Young Guns Emerge

  • Tearing up the pool on her way to 2nd place in the women’s 400m IM race was high schooler Ageha Tanigawa, who seemingly came out of nowhere to upset Sakiko Shimizu as the 2nd Olympic qualifier. Entering this meet, Tanigawa’s personal best in this 4IM event rested at the 4:39.39 she posted in September 2019 as just a 16-year-old. Less than 2 years later, Tanigawa busted out an Olympic-qualifying time and one that would have rendered the teen as the 6th place finisher at the 2019 FINA World Championships. She became the 8th fastest woman in the world this season at just 18.
  • 17-year-old Konosuke Yanagimoto raced in the men’s 200m freestyle, snagging the silver in a time of 1:47.45. That was good enough to add the teen to the men’s 800m free relay lineup for Tokyo. Yanagimoto marks the youngest member of the Japanese Olympic swimming team since Hagino made the squad at the same age for the 2012 London Olympic Games.
  • We mentioned how Seto qualified for the men’s 200m fly, but it was actually 19-year-old Tomoru Honda who topped the podium in that event. Honda posted the first sub-1:55 time of his career in 1:54.93 for the gold and Olympic qualification.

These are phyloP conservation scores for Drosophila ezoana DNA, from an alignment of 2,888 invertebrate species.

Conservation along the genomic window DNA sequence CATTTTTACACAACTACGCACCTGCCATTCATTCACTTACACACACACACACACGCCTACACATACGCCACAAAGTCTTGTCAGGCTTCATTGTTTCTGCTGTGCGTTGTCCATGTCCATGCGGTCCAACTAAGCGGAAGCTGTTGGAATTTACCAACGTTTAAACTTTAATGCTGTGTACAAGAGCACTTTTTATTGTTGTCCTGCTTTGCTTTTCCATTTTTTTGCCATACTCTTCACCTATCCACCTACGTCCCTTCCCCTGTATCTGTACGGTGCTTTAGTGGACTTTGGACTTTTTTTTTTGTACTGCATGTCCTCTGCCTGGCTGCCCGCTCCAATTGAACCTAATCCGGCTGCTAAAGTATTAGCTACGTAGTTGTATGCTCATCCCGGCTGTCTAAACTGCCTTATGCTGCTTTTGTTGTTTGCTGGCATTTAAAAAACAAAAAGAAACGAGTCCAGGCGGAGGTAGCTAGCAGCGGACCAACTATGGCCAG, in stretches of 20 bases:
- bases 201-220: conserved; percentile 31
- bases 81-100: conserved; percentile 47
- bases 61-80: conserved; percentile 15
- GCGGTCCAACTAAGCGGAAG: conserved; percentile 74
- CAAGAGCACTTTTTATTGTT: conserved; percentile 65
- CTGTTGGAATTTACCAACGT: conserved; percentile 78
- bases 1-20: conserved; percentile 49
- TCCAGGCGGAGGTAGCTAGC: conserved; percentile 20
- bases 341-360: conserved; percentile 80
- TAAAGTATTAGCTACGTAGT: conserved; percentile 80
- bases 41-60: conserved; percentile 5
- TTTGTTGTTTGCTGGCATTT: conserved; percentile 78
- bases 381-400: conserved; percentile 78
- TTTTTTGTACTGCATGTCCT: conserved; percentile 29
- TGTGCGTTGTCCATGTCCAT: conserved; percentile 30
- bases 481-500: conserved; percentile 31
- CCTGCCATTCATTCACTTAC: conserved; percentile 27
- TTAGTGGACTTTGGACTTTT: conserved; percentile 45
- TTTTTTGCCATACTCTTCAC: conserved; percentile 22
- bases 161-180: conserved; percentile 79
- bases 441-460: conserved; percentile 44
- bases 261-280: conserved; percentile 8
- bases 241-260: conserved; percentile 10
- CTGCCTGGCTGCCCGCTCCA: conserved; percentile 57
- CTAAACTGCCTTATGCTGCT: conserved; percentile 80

Post-Meet Notes

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DLswim
26 days ago

Thank you for this! It’s hard to keep up with what’s going on all over the world. Some very fast swimming in Japan.

About Retta Race

Retta Race

After 16 years at a Fortune 1000 financial company, long-time swimmer Retta Race decided to change lanes and pursue her sporting passion. She currently is Coach for the Northern KY Swordfish Masters, a team she started up in December 2013, while also offering private coaching. Retta is also an MBA …